By Kimberly Cutter
“Was she a saint or a witch? A visionary or a madwoman? Or a rare peasant woman who, at God’s bidding, led a military, stored France, and paid the associated fee through burning alive? . . . Kimberly Cutter’s portrait of ‘Jehanne’ as an odd, gritty teenage tomboy and real believer is compelling.” —USA Today
It is the 15th century, and the tumultuous Hundred Years’ struggle rages on. France is below siege, English infantrymen tear throughout the nation-state destroying all who move their paths, and Charles VII, the uncrowned king, has neither the power nor the need to rally his military. And within the quiet of her mom and dad’ backyard in Domrémy, a peasant woman sees a spangle of sunshine and hears a robust voice communicate her identify: Jehanne.
The tale of Jehanne d’Arc, the visionary and saint who believed she were selected through God, who led a military and kept her kingdom, has captivated our imaginations for hundreds of years. however the tale of Jehanne—the lady whose sister used to be murdered by way of the English, who sought an get away from a violent father and a pressured marriage, who taught herself to journey and to struggle, and who by some means discovered the braveness and tenacity to cajole first one, then , then millions to stick with her—is instantaneously exciting, unforeseen, and heartbreaking. wealthy with unstated love and battlefield valor, The Maid is a singular in regards to the strength and uncertainty of religion and the exhilarating and devastating results of reputation.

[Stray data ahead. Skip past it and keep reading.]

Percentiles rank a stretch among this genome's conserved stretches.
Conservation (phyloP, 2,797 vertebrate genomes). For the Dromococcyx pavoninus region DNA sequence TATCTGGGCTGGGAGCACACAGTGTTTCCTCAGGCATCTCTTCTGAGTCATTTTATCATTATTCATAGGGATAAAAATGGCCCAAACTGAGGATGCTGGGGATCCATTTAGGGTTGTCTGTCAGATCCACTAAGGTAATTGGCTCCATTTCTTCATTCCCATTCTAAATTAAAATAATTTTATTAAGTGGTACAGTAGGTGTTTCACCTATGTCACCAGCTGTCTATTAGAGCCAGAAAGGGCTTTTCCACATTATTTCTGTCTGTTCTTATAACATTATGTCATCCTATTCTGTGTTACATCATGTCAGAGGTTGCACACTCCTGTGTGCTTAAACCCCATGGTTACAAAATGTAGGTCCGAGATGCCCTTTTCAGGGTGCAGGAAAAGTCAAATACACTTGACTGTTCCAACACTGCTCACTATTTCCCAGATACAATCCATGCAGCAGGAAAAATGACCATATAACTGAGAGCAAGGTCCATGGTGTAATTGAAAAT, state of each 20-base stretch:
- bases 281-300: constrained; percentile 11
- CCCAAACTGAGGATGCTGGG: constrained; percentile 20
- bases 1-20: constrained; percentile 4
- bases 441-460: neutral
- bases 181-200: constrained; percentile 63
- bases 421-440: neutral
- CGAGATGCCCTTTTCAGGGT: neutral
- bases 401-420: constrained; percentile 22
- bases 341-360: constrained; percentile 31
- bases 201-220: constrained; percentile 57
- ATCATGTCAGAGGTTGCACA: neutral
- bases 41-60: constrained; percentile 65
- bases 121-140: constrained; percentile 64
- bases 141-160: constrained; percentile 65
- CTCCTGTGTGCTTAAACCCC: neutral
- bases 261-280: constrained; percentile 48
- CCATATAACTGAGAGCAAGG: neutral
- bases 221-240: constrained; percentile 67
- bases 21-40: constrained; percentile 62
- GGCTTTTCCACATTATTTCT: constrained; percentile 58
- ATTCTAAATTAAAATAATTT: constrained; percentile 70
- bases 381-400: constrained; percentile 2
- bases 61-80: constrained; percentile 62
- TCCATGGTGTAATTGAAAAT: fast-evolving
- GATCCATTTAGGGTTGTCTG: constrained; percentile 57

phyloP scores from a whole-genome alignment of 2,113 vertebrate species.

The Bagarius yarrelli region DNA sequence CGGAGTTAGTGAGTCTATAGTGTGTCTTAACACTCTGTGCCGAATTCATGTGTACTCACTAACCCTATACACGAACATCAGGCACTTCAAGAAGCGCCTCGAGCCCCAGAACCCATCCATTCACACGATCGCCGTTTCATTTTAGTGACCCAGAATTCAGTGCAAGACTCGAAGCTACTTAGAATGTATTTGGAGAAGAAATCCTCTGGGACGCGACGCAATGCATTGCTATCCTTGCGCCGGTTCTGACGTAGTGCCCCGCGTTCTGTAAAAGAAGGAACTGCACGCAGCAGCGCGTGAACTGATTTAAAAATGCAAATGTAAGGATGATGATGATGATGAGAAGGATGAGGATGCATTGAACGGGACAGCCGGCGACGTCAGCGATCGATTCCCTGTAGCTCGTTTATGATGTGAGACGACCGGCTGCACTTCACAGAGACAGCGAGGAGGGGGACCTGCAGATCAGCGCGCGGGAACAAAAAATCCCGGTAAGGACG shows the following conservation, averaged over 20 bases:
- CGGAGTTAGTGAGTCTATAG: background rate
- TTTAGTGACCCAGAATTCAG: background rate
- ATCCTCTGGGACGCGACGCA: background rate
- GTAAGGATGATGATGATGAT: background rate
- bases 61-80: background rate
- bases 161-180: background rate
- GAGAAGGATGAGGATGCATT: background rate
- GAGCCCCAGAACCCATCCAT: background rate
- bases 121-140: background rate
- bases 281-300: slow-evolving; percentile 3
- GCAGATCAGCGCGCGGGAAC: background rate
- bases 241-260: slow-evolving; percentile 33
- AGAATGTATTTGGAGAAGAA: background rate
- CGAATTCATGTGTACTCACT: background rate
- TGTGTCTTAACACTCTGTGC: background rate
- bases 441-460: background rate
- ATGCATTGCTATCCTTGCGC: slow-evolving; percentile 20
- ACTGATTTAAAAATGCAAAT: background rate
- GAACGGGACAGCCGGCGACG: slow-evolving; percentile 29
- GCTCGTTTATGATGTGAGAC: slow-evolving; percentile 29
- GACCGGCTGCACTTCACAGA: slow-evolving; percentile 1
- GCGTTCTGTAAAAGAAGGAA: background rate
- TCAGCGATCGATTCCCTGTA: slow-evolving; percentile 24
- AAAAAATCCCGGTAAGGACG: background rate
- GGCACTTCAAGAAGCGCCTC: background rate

“Impressive . . . Cutter inspires the novel’s medieval global with amazing details.” —New York occasions booklet Review
“Joan of Arc, the teenage peasant lady who commanded a French military, used to be burned on the stake, and at last declared a saint, exists in our collective mind's eye as extra delusion than person . . . Cutter strips away the romanticism in want of a extra complicated portrayal that increases a few provocative questions.” —O Magazine